July 18 (Bloomberg) -- The deadly crash of a Malaysia Airlines passenger jet in Ukraine makes it harder for businesses to argue against sanctions on Russia as evidence emerges that Russian-backed separatists probably downed the plane, analysts studying the conflict said.
President Barack Obama said that a surface-to-air missile fired from territory held by Ukrainian rebels brought down the airliner, killing 298 people including at least one American citizen yesterday. The rebels have blamed government forces.
“I think it makes it hard for the business community to lobby against sanctions, that’s for sure,” Timothy Ash, chief of emerging markets research at Standard Bank Plc in London, said in an an e-mail today. “If Russian involvement is proven, it will be hard for EU countries not to respond and follow the U.S. lead.”
The Malaysia Airlines disaster came a day after the U.S. and 28-nation European Union announced tougher sanctions on Russia, including limits on lending to OAO Rosneft and OAO Gazprombank. The penalties were unveiled after objections to further limits were raised in recent weeks by top business groups, including the U.S. Chamber of Commerce and National Association of Manufacturers.
Neither organization responded today to a request for comment on the latest developments.
“I don’t think any business or business lobby wants to be in the position right now of trying to prevent the implementation of policies that end the conflict,” Jeffrey Mankoff, deputy director of the Russia and Eurasia Program at the Center for Strategic and International Studies in Washington, said in a phone interview.
Obama today called for a cease-fire in Ukraine, where the government is fighting Russian-backed rebels after Russia annexed the Crimea region in March. Obama said Russia has supplied separatists in Ukraine with arms, training and anti- aircraft weapons, though he said the U.S. isn’t yet certain who downed the Malaysian airliner.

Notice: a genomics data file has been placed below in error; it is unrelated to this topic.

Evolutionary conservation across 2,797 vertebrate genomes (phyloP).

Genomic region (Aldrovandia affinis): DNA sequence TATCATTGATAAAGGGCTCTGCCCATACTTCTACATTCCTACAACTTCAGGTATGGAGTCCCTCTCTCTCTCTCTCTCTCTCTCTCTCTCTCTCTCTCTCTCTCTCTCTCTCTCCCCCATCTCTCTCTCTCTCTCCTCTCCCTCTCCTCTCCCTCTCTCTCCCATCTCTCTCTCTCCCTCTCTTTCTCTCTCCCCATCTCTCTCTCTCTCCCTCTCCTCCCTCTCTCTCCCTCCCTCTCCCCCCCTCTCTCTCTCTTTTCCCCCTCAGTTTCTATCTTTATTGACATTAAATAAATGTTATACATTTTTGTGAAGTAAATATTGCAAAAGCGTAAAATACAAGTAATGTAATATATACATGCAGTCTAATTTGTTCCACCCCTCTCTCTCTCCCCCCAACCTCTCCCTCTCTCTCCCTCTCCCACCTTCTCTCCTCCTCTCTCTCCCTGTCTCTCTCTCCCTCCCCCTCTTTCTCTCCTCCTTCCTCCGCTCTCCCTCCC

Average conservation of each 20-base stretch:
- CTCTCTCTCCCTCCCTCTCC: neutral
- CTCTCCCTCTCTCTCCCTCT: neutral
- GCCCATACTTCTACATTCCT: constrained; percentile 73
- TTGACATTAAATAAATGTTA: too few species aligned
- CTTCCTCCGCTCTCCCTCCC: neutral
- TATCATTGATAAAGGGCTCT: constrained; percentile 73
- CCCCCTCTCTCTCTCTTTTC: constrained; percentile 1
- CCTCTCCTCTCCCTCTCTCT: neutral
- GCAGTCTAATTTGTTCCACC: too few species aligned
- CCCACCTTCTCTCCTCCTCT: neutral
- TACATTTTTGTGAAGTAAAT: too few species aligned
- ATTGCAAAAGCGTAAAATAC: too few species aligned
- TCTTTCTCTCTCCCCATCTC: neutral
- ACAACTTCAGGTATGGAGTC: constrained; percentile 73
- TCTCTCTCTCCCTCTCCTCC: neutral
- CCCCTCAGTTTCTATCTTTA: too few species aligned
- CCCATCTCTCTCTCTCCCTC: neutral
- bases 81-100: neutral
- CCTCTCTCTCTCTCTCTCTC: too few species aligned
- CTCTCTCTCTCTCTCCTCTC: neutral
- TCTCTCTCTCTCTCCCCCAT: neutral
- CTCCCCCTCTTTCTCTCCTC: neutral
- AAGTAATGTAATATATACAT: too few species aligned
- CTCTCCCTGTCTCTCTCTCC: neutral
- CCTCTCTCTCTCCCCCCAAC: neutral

“Evidence indicates that the plane was shot down by a surface-to-air missile that was launched from an area that is controlled by Russian-backed separatists inside of Ukraine,” Obama told reporters at the White House.
“I think that this certainly will be a wake-up call for Europe and the world that there are consequences to an escalating conflict in eastern Ukraine, that it is not going to be localized, it is not going to be contained,” he said.
Obama said sanctions, designed to weaken the Russian economy and force an end to the flow of arms to Ukraine, are imposing a cost on Russia.
The Micex Index slid 1.3 percent to 1,422.53 by the close in Moscow, giving a loss since Feb. 28, a day before President Vladimir Putin’s intervention, of 1.5 percent. The yield on local-currency bonds due February 2027 was unchanged at 9.04 percent for a gain in the period to of 68 basis points. The ruble, which has advanced 2.2 percent since February, strengthened 0.2 percent to 35.111 per dollar.
Business groups, which succeeded in lobbying the U.S. to normalize trade relations with Russia in 2012, are watching the developments closely.
A statement by the Chamber of Commerce issued July 16, after Obama unveiled stricter sanctions but before the Malaysian plane crash, blamed Russia’s “aggressions” for the measures though questioned the effectiveness of unilateral measures.
“As we carefully analyze the impact of these sanctions on the U.S. economy, we hope multilateral efforts will follow to support a diplomatic solution to this conflict,” Myron Brilliant, the Chamber’s executive vice president, said in the statement.
Should the U.S. and EU add to their sanctions, it “may weigh further on Russian equities and could revive fears of a tit-for-tat exchange of trade measures that could undermine the increasingly fragile economic recovery in the euro-zone,” according to a research note from Capital Economics Ltd in London. It said there could be a negative impact on supplies from Russia of commodities like nickel, palladium and grains.
Ariel Cohen, a principal with International Market Analysis Ltd., an energy and natural resources political risk advisory firm in Washington, said that so far the Europeans have been “extremely meek and afraid to jeopardize their business relationship with the Russians.”
It’s not yet clear “whether this is enough to drag Europeans into a stronger sanctions regime or not,” he said of the airline disaster. “For that we’ll need to see who did the deed.”
--With assistance from Alan Katz in Washington.